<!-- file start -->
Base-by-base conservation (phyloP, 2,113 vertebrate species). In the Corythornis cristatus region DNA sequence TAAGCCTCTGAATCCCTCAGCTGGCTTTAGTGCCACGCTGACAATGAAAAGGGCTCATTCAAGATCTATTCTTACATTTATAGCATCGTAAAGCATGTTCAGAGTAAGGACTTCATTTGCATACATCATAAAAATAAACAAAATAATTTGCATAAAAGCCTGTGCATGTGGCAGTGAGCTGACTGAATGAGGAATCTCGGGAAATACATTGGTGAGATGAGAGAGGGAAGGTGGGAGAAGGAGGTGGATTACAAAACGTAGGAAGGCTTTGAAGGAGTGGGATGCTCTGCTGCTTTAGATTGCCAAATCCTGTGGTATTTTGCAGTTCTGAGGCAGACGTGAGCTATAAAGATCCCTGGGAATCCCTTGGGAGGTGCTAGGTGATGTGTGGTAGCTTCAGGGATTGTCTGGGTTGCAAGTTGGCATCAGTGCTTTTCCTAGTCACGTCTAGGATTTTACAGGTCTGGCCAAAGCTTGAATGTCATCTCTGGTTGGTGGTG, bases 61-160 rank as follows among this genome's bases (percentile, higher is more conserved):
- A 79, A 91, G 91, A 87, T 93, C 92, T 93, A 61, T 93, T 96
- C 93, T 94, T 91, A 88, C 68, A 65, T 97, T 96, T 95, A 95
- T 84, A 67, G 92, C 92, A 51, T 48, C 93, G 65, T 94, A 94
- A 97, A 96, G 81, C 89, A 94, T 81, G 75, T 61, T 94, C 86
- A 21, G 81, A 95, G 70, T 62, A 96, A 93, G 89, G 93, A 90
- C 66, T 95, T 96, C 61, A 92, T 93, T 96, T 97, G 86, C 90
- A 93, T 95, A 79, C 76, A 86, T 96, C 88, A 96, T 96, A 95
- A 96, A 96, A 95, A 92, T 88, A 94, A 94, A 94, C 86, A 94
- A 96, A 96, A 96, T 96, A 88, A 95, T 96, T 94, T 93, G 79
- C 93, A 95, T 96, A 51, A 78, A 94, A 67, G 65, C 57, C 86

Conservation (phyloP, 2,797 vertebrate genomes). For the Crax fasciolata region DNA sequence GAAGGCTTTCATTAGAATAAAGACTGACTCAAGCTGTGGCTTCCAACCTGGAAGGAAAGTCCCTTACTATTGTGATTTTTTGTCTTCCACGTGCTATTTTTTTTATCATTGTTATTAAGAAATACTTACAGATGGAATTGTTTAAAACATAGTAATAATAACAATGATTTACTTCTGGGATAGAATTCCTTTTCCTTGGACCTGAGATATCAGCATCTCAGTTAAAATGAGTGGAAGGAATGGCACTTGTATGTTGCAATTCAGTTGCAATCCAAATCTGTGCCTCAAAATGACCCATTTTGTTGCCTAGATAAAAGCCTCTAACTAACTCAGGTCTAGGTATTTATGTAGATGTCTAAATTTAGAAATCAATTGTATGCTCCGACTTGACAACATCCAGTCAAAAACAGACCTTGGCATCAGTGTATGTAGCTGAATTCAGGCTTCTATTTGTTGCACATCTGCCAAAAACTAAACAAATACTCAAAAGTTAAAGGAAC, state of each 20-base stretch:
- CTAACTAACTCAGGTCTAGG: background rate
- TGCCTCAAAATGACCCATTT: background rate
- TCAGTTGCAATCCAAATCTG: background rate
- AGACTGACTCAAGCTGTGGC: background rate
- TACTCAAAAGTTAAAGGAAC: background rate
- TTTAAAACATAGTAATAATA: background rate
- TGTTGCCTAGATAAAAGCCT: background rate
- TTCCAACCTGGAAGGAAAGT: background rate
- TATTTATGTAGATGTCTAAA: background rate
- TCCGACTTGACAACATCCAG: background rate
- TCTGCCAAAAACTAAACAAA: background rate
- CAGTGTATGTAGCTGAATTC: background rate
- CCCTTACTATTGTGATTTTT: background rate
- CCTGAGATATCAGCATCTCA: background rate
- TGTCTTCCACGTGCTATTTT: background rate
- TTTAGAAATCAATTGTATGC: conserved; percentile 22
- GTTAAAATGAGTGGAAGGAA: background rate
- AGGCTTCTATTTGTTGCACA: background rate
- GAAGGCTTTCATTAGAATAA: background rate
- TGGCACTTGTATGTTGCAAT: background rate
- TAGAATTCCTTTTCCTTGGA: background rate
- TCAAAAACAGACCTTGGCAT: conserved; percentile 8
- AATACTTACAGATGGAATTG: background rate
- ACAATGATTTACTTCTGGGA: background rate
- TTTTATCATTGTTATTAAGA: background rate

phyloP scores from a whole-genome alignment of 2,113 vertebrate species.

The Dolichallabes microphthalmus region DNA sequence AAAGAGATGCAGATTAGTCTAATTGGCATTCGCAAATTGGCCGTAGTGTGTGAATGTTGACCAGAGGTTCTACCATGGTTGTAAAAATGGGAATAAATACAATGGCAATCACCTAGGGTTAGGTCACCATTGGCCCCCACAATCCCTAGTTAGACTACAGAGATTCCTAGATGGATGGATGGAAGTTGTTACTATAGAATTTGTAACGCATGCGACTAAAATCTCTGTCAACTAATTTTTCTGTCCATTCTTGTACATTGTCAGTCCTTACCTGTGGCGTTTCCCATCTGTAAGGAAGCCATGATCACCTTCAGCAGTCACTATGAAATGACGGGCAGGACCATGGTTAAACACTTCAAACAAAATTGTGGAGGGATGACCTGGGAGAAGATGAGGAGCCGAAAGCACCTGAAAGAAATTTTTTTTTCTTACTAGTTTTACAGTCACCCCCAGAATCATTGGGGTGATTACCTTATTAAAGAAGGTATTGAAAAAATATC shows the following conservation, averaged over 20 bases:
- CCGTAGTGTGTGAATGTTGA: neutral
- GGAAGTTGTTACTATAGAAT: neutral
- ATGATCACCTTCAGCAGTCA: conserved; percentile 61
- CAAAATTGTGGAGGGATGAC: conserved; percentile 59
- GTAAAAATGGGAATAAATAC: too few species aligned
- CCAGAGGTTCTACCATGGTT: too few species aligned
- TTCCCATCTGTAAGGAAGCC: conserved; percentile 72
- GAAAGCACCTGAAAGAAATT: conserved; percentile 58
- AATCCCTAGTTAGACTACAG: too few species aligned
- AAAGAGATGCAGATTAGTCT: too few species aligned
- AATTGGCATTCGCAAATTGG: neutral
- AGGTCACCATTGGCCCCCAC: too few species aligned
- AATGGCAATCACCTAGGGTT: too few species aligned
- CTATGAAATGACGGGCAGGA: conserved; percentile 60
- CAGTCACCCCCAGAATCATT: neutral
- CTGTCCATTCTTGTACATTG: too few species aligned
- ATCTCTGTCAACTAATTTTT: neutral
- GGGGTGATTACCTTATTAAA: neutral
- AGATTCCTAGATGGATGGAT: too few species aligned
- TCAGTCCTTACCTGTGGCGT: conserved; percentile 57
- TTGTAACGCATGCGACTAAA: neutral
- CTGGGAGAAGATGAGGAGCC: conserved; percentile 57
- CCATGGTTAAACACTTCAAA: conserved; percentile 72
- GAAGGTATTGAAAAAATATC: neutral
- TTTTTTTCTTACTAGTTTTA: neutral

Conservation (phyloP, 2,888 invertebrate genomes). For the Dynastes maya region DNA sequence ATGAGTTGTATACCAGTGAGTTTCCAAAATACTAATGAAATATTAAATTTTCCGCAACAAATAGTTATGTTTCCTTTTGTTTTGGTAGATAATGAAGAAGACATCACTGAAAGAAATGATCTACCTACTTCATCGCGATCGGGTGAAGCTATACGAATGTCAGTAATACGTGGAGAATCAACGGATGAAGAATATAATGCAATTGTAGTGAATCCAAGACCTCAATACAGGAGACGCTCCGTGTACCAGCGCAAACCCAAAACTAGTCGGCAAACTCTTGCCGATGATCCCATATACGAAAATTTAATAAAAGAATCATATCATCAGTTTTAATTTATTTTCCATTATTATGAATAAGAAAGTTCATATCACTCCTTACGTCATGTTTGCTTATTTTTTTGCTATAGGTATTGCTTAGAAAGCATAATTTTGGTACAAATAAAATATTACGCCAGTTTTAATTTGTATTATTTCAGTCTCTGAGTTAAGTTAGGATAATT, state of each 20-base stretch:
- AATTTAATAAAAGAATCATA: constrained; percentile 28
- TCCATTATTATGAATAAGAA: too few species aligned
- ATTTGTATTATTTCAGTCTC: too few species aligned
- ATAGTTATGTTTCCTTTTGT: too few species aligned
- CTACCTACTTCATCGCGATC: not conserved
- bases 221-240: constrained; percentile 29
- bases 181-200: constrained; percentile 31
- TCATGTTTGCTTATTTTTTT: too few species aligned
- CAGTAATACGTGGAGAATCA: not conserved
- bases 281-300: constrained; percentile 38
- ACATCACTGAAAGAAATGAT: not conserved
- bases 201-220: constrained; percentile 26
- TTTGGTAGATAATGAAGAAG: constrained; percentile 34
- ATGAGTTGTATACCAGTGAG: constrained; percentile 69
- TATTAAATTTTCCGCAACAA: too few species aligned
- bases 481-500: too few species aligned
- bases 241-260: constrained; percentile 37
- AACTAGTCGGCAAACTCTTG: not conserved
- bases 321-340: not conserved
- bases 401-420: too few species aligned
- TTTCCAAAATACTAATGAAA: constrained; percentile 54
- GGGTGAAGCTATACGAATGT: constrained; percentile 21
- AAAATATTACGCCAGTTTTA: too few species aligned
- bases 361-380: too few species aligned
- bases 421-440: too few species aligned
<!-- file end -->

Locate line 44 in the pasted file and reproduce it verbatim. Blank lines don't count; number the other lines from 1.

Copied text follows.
- GTAAAAATGGGAATAAATAC: too few species aligned